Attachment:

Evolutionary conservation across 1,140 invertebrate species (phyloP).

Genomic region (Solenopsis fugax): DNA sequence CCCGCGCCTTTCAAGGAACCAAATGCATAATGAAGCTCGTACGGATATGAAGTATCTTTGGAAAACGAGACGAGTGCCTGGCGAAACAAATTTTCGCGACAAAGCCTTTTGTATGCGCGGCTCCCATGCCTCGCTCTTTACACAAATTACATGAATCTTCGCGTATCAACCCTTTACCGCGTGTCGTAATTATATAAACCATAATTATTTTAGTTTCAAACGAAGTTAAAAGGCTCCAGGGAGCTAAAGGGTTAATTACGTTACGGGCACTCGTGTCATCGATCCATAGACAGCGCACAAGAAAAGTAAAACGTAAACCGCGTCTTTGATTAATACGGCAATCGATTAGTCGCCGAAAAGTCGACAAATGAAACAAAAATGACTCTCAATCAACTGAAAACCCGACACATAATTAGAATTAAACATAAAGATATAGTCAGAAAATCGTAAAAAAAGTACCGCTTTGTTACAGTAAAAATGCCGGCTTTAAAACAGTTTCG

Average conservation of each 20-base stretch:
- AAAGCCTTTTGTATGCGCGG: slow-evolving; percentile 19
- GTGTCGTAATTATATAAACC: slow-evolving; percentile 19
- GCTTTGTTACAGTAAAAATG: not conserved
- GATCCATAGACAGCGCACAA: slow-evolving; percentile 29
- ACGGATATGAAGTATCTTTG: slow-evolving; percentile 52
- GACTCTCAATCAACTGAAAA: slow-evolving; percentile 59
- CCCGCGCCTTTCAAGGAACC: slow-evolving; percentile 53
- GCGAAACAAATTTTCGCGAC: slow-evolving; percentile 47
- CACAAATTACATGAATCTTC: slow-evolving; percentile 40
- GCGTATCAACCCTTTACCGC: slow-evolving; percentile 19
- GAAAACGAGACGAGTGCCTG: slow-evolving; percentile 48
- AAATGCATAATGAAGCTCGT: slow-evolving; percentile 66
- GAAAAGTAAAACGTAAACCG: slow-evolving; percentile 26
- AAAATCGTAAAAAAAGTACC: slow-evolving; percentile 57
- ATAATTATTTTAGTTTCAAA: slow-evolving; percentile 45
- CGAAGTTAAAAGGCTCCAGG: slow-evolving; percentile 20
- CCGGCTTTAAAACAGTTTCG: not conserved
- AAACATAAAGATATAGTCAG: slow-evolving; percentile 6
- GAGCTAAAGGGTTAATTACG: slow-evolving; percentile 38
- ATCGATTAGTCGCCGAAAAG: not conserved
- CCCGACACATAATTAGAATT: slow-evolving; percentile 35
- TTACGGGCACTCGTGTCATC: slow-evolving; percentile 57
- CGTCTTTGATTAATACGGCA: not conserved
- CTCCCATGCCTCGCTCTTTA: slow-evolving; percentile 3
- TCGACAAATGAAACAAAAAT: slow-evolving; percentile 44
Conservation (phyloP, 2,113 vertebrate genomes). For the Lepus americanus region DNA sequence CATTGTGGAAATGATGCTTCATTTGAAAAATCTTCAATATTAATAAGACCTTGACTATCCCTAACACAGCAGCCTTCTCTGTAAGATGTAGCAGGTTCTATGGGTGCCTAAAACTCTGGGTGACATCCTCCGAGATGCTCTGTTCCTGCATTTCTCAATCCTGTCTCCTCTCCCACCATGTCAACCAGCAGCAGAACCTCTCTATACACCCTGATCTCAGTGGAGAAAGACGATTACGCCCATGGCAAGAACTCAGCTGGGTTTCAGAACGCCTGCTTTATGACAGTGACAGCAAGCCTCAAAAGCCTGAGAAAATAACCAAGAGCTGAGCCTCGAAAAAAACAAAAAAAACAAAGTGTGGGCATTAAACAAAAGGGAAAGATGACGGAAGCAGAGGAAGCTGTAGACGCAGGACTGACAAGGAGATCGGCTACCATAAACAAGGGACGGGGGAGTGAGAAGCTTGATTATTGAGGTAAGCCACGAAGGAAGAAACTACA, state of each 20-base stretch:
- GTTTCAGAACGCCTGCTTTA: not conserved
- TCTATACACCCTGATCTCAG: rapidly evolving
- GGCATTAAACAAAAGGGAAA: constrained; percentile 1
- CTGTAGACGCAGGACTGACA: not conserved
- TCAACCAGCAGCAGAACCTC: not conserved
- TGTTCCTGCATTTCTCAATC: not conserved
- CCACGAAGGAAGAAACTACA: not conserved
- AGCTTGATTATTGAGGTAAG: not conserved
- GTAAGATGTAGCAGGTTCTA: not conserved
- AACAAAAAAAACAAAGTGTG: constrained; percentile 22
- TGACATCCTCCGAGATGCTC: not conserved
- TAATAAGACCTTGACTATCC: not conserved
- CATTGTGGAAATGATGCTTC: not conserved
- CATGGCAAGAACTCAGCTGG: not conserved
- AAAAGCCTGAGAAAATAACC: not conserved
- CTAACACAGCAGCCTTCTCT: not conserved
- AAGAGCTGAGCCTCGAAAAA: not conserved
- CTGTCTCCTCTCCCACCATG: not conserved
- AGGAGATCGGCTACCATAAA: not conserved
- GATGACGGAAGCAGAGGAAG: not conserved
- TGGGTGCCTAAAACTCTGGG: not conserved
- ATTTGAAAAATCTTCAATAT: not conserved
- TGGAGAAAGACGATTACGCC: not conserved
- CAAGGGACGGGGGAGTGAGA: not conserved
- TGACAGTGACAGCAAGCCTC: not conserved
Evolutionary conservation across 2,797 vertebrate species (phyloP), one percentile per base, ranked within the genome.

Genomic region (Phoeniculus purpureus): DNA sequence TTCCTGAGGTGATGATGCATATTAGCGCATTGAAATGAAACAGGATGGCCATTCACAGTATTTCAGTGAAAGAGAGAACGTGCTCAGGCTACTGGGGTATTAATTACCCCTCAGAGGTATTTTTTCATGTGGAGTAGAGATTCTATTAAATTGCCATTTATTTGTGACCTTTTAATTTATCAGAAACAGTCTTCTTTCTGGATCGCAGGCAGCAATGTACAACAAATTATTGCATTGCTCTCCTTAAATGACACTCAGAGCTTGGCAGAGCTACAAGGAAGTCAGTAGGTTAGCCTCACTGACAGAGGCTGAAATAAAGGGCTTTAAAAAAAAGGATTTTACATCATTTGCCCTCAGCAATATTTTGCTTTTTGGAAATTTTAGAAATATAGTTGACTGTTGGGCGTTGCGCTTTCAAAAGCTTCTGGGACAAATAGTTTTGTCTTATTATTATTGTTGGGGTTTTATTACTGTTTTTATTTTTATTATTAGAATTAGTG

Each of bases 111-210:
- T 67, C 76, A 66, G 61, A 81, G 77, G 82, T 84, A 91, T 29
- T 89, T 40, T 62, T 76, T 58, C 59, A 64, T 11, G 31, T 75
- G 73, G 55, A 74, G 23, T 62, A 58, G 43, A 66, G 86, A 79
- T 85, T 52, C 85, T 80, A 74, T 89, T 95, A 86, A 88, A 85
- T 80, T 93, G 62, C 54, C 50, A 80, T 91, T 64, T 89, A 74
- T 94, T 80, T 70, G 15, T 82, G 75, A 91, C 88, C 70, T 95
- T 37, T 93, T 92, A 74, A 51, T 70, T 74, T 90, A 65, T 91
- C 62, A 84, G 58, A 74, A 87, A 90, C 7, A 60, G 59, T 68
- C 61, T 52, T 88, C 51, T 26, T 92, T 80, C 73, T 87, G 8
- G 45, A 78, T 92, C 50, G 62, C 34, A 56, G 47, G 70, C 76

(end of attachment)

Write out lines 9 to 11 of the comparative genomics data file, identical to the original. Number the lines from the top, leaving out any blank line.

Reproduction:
- GACTCTCAATCAACTGAAAA: slow-evolving; percentile 59
- CCCGCGCCTTTCAAGGAACC: slow-evolving; percentile 53
- GCGAAACAAATTTTCGCGAC: slow-evolving; percentile 47